The pseudo-second-order kinetic model implies chemisorption during the adsorption process.28 It is expressed as

$$\frac{t}{{q_{\rm t}}} = \frac{1}{{k_2q_{\rm e}^2}} + \frac{1}{{q_{\rm e}}}t$$
(2)

where qt and qe are adsorption capacities at equilibrium (mg/g) and time t and k2 is the pseudo-second-order rate constant (g/mL min). The linear plot of t/qt vs. t provided the values of k2 and qe from the slope and intercept as recorded in Table 1. The experimental and calculated qe values are comparable, and the values of R2 for the pseudo-second-order kinetic model are high (all greater than 0.9). Hence adsorption of Cr (III) and Ni (II) by all four adsorbents showed good fit into pseudo-second order equation, and chemisorption is one possible mechanism of adsorption for both Cr (III) and Ni (II).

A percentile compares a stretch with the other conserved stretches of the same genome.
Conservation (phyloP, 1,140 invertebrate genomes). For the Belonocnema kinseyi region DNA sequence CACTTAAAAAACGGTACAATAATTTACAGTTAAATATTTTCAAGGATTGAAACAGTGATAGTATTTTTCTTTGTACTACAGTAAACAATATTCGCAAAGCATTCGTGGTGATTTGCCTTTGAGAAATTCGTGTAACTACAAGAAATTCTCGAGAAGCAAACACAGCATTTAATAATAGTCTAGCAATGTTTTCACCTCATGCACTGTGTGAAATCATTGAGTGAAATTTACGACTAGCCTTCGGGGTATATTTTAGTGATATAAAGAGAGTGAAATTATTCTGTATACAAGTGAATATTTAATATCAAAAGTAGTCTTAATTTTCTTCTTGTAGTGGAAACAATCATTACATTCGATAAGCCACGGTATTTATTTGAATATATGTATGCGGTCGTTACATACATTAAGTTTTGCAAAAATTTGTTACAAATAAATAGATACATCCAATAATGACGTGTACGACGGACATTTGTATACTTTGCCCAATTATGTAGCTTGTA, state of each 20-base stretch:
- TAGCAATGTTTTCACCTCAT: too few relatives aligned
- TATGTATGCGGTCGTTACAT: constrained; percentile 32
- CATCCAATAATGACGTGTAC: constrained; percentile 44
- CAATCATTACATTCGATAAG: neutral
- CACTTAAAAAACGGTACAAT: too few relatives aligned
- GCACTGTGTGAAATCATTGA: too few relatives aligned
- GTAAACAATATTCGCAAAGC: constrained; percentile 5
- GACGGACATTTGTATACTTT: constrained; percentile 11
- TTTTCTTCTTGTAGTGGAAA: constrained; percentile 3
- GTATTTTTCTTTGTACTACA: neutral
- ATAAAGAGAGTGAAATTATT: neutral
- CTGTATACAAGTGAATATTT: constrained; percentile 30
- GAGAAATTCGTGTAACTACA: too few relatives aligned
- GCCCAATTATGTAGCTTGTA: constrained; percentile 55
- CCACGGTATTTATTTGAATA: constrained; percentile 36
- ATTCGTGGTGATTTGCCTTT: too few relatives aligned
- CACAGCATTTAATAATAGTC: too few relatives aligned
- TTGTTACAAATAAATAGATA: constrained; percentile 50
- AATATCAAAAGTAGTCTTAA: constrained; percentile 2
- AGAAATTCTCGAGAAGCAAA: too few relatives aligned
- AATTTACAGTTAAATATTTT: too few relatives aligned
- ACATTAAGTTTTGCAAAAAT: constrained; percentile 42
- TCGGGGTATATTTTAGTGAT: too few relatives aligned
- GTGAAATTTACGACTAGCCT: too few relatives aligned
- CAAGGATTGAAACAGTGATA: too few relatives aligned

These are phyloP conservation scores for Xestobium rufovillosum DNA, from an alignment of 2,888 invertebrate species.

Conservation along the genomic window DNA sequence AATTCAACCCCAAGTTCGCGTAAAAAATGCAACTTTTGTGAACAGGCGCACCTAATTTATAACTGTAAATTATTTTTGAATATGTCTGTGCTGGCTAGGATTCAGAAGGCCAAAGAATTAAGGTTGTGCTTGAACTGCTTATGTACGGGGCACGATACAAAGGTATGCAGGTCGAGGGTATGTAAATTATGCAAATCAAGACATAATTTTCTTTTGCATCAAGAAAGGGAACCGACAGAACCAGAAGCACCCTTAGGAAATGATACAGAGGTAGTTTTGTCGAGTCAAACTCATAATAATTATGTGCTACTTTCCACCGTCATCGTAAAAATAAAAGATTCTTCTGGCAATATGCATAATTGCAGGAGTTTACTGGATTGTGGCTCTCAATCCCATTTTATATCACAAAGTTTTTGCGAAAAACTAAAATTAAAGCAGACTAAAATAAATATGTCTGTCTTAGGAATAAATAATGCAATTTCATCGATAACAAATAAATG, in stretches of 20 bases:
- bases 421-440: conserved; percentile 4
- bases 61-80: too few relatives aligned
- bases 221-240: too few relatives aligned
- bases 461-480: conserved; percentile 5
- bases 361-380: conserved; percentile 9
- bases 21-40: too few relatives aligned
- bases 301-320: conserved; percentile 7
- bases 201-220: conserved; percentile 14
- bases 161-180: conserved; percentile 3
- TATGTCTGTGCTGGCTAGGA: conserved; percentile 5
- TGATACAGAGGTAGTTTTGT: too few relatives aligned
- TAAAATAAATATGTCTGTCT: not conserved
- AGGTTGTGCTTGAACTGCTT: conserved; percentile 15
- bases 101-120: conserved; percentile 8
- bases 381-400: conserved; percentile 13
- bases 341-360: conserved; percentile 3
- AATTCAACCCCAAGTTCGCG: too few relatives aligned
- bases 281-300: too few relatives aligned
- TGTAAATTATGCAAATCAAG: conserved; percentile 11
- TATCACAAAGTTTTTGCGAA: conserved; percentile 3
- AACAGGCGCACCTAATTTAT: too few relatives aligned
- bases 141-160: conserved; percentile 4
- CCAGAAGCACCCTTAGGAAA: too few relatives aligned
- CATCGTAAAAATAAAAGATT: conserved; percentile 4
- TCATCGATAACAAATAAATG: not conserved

To elucidate the mechanism of adsorption process, the intra-particle diffusion model was applied, and the model equation is expressed as follows:29

$$q_{\rm t} = K_{\rm d}t^{1/2} + C$$
(3)

where qt is adsorption capacities at time t and Kd represents the intraparticle diffusion rate constant, and C is the intercept. A linear plot of qt vs. t1/2 is linear and passes through the origin. The R2 values for intra-particle diffusion model are high in both the intervals (linear and equilibrium). Therefore adsorption of Cr (III) and Ni (II) by all the four adsorbents follows a possible mechanism of intra-particle diffusion. However, the C value is greater than 0, hence intra-particle diffusion is not the rate determining step in the adsorption process.